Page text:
TRIBAL AFRICAN ART
NGBANDI (also see related Ngbaka)
Located on the left bank of the Ubangi River, the 120,000 Ngbandi have lived in this area of forest and plains since the 17th century. Their settlements were dispersed and lack of overall political organization; a hamlet would generally be made up of an extended family or patrilineal clan. They practiced slash-and-burn agriculture growing manioc, maize, sorghum and bananas and lived off fishing and hunting. The Ngbandi had a system of initiation named gaza or ganza: that which gives strength. Future initiates had to undergo trials of physical endurance and would attain a first level of knowledge by means of song and corporeal techniques, particularly choreographic turns. In the rites of passage, recreations of ancestors played an important role. Circumcision and excision took place after several months spent outside the village.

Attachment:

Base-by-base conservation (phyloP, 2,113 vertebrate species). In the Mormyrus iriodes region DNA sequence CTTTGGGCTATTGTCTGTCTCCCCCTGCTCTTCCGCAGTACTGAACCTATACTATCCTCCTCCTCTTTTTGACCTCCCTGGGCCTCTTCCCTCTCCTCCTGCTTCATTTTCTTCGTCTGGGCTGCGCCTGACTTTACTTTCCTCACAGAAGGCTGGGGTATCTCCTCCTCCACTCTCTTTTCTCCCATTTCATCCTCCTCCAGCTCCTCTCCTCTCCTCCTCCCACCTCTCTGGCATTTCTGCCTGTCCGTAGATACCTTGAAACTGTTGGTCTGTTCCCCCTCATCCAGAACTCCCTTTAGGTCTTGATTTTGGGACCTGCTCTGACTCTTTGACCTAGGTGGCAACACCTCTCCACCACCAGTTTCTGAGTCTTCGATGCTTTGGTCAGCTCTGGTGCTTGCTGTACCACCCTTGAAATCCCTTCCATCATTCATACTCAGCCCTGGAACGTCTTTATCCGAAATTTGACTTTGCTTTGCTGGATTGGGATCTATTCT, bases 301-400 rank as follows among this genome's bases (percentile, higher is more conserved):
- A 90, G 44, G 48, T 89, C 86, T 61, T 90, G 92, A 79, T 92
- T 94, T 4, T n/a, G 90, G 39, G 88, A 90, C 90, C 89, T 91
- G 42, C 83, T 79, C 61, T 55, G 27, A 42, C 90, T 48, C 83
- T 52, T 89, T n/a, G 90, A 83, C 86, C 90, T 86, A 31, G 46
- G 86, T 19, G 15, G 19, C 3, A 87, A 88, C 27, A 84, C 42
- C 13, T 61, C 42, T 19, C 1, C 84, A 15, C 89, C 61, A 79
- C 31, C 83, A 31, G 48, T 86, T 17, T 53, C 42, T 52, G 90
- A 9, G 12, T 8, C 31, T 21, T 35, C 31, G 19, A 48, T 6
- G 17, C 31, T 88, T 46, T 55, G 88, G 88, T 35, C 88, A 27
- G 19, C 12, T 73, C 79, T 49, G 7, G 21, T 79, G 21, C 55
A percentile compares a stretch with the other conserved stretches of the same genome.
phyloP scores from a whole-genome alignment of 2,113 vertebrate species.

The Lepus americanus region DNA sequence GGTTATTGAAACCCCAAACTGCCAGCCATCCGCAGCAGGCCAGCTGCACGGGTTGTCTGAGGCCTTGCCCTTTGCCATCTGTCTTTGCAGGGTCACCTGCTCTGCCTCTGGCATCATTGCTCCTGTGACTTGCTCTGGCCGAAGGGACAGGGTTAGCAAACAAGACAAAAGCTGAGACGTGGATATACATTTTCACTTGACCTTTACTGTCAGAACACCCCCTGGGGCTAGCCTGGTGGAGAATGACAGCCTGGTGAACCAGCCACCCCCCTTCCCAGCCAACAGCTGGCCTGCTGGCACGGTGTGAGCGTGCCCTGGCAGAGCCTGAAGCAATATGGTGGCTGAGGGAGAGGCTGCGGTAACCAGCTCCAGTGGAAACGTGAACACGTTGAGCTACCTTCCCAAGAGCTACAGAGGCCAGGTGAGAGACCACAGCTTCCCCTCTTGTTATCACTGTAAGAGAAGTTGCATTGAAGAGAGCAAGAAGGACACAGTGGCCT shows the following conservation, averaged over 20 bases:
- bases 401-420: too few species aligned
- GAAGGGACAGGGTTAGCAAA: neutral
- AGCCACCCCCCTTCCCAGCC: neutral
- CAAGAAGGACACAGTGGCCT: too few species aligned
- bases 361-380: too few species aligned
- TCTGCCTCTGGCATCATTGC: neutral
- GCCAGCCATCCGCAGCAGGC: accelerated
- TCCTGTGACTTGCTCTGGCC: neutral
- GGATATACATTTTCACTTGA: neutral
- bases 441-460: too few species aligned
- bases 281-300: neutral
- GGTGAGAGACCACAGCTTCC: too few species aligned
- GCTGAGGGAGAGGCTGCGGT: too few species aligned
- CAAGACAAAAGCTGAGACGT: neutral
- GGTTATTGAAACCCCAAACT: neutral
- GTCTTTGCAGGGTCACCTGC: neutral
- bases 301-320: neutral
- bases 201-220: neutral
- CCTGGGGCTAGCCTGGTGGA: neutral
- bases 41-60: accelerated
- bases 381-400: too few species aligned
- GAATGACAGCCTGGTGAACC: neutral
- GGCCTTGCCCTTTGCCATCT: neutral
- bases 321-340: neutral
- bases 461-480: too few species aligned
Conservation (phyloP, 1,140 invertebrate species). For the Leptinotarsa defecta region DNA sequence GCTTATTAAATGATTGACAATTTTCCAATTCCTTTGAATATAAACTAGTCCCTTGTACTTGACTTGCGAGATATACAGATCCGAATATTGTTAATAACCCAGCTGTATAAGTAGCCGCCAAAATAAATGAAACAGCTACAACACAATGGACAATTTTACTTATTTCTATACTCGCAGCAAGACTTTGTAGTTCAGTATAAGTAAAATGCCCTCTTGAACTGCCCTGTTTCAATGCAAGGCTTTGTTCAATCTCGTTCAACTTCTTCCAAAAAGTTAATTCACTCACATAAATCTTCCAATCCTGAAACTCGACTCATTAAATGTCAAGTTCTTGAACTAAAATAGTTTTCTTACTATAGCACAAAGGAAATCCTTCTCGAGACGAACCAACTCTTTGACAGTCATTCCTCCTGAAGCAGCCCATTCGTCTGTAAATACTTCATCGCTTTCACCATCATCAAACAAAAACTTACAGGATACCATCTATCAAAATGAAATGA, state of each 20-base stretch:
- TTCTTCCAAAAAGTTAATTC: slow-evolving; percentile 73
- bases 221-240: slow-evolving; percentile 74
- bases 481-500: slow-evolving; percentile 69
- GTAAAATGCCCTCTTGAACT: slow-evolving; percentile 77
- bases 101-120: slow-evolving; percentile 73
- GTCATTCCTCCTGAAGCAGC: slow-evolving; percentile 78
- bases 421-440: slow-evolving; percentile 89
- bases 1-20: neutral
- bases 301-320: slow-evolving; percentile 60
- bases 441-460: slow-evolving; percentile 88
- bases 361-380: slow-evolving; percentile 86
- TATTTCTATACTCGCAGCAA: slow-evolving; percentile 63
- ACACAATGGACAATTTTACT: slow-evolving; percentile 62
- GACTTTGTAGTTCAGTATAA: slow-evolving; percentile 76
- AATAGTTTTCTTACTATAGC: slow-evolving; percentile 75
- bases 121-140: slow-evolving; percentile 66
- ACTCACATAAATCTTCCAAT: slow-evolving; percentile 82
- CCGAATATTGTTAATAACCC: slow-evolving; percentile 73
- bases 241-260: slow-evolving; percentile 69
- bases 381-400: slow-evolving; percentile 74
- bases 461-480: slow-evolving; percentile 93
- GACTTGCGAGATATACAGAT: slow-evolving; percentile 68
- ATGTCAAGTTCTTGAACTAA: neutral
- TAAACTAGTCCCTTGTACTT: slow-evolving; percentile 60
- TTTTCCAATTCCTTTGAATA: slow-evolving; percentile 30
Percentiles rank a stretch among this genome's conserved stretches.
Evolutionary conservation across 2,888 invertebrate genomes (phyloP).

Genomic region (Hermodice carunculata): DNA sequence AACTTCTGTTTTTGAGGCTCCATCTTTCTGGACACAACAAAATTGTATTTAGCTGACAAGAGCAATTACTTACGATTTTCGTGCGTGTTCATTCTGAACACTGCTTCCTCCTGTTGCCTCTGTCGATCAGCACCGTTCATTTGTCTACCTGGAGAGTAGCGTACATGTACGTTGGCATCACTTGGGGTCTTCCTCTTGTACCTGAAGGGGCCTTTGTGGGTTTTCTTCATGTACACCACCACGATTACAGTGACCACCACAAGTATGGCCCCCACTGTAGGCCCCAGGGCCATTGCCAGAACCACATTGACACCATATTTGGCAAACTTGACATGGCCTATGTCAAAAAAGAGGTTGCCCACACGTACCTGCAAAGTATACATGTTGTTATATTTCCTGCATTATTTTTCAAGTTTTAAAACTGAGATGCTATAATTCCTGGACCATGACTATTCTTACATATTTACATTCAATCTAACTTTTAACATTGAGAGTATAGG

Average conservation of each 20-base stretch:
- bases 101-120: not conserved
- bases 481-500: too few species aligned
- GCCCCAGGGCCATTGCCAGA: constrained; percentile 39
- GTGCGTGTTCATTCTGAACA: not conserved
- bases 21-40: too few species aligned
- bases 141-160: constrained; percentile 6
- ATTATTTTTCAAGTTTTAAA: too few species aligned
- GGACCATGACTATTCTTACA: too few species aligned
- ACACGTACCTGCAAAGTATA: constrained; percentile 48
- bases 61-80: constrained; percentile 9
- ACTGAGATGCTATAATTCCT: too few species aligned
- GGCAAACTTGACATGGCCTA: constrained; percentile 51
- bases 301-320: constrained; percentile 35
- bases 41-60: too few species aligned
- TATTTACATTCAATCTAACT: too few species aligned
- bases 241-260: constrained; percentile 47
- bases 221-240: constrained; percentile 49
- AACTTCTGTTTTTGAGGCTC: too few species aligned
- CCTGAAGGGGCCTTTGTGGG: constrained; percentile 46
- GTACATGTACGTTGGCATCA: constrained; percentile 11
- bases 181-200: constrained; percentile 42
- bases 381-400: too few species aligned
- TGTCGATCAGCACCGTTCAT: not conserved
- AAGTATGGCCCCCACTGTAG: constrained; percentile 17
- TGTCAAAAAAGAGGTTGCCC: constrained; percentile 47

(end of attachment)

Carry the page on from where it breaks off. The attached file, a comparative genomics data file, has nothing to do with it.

Artistic products include figures, masks, pipes, necklaces, sticks, musical instruments, and zoomorphic statuettes used in the hunt. Large slit drums are common. The artistic style of their statues and masks, which are closely related to Ngbaka, is characterized by the elongated features and a line of vertical scarification on the nose, forehead and sometimes in the sides. The statues have rather slim bodies; arms usually against the torso but occasionally separated; legs slightly apart; hair indicated by triangular incisions. The masks have flat, oval eyes with white paint around them, making the masks rather stylized. Most of the statues and masks were used by the bendo (diviner) in magical ceremonies, although some ancestor-cult statues are also known. Figures representing Ngbirondo spirit are kept in special huts where libations are poured over them. They can also be placed at the entrance to the village for apotropaic reasons. Some masks have simian features; their function during initiation is not known.